O'Brien and Murray suggest we may want to chart our Sustainable Happiness Footprint for a week. After a week, we can look at our chart and ask ourself if there is one thing we might shift to enhance our well-being, or the well-being of other people, other species, or the natural environment. (Copies can be downloaded here.)
4. Create an Interdependence Map - The Interdependence Map is a way to understand how our life is intertwined with the world around us. It looks a bit like a mind map (Paul Foreman has some great free Mind Map templates and inspiration here) where we can trace all of the factors that influence something's existence. Anything can be traced this way, from a piece of paper to ourselves. If we choose paper, then our map would have paper at the center and various things all around it, like trees, the sun, wind, soil, and water; or machines that were created to harvest trees, transport logs, and convert the wood into paper; or various energy sources for the processes, like water and chemicals at the paper mill; etc. etc.
Creating an Interdependence Map that puts ourselves at the center can lead to some amazing insights. We could include our ancestors, family, friends, home, transportation, food, energy sources needed for clothing, electricity, and heat. Each of these can be a hub for other webs of interconnection.
Once we complete our Interdependence Map, O'Brien and Murray suggest we ask ourselves if there one thing that we could change that would lead to a more sustainable happiness. One small change can have a ripple effects in the world. Changing something that contributes to our own well-being might be a good place to start, like going for a walk after work or spending more time with family, less time on line and of course starting an art journal.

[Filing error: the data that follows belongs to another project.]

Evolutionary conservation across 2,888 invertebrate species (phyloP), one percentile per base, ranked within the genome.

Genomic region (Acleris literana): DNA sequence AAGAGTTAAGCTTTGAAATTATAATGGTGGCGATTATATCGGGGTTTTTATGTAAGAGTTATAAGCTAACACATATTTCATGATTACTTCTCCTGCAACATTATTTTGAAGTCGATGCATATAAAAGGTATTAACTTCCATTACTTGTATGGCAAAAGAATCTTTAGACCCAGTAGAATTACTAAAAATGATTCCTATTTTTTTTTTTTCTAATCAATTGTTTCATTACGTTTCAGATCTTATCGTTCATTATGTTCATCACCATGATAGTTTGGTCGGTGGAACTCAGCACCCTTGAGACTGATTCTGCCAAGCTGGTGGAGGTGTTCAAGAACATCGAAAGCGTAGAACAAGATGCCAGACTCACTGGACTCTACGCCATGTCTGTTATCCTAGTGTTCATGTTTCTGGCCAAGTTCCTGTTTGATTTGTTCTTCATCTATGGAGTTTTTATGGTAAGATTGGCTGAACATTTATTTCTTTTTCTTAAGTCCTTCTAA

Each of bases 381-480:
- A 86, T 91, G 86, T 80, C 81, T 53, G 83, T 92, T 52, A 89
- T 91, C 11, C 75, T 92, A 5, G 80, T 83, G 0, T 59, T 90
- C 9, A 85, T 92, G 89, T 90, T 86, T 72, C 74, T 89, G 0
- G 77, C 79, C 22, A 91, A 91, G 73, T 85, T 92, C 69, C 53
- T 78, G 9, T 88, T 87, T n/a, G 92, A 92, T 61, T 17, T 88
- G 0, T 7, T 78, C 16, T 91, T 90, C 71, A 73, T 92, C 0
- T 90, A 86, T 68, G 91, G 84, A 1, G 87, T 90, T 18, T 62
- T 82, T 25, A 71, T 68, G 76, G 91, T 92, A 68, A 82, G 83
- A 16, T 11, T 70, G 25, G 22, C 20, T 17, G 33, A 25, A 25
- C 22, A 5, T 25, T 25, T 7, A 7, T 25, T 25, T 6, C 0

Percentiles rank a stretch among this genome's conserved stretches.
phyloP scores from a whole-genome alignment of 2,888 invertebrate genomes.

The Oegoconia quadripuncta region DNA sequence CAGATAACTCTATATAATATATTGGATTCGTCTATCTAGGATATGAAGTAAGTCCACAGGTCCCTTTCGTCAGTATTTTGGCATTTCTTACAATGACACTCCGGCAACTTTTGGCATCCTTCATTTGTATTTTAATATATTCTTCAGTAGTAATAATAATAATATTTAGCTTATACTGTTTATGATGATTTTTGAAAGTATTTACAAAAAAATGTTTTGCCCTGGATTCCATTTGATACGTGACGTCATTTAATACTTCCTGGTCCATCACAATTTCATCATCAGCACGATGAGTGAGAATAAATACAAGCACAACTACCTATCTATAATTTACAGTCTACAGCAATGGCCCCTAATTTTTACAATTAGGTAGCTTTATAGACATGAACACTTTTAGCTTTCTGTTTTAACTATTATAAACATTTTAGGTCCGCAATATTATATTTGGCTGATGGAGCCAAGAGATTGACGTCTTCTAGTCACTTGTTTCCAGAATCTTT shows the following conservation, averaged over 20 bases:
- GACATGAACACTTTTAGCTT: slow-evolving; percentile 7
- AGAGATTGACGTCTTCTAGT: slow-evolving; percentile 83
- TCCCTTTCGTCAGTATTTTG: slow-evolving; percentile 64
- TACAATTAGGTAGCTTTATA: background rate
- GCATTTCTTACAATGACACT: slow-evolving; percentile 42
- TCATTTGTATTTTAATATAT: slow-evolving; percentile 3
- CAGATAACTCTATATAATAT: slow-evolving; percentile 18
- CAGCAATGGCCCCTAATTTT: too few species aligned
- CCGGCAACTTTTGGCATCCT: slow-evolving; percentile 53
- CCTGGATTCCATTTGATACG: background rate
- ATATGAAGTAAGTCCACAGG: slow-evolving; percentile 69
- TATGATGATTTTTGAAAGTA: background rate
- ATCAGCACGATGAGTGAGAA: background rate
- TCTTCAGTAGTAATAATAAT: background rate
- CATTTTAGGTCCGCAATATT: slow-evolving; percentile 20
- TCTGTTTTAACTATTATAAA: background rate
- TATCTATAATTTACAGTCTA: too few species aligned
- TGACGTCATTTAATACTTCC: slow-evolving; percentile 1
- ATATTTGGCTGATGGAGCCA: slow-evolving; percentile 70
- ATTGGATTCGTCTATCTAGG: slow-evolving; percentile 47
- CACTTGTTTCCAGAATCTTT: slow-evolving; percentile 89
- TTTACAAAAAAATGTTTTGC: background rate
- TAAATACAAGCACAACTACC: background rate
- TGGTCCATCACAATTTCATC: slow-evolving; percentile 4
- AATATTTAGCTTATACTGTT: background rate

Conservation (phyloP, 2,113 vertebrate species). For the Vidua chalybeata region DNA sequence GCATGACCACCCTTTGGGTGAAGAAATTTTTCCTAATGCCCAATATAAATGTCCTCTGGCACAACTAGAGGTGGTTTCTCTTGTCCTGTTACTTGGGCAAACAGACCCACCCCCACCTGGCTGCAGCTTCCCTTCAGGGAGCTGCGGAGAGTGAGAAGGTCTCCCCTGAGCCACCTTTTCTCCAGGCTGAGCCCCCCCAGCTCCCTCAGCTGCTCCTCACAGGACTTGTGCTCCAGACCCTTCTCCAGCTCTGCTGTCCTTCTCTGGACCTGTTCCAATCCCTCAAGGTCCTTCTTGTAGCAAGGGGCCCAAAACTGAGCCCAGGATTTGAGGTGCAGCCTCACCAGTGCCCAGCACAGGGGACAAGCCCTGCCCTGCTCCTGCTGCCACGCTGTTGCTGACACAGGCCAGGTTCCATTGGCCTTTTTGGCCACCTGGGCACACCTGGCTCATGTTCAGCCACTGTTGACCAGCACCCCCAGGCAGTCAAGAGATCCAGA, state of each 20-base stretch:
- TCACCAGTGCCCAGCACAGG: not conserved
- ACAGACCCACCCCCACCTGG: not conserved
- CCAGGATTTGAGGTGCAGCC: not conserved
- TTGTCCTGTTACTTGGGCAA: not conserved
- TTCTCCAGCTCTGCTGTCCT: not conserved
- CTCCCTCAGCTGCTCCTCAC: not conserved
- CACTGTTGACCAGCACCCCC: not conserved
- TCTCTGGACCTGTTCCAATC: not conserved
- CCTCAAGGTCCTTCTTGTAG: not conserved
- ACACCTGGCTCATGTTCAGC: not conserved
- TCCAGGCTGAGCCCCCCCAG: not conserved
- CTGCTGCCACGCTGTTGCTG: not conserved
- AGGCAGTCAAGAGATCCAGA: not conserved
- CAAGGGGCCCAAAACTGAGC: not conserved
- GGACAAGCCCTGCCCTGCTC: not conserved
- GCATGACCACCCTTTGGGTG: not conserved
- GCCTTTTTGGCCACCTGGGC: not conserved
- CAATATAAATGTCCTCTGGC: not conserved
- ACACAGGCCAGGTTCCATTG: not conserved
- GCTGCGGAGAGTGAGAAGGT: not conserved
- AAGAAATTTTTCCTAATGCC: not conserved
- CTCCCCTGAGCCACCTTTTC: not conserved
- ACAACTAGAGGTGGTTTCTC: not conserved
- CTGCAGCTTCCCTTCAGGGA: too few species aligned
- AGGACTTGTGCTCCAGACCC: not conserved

5. Make Your Own "Happy List" - Here's a sweet one! We can take some time to list all the things that make us happy. Just put down everything that comes to mind. Once we have our list, we can look at each item and ask ourselves if we might not benefit from doing some of these items a bit more often. O'Brien and Murray suggest we look at our list through the lens of sustainable happiness. Is there anything on our list that is detrimental to us, someone else, or the environment? What can we do to make as many of these items as sustainable as possible?
6. Value Genuine Wealth - According to O'Brien and Murray (and it totally makes sense to me) genuine wealth is found in relationships, natural beauty, and an appreciation for life, love, and laughter. I would add the arts and creativity into the mix! Building genuine wealth can be pretty straight forward.
O'Brien and Murray suggest we try this:
- Make a list of all our genuine wealth, including family, friends, education, the natural world around us, health, sensory experiences, political freedom, the ability to love and laugh, etc.
- Ask ourselves if we take any of these for granted.
- Is there anything on our list that we would like to increase or improve in order to enhance our genuine wealth? If so, what steps do we need to take to accomplish this?
- How are we contributing to the genuine wealth of other people or our community? Is there anything more that we could or would like to do? (Isn't that nice? A very generous approach to happiness!)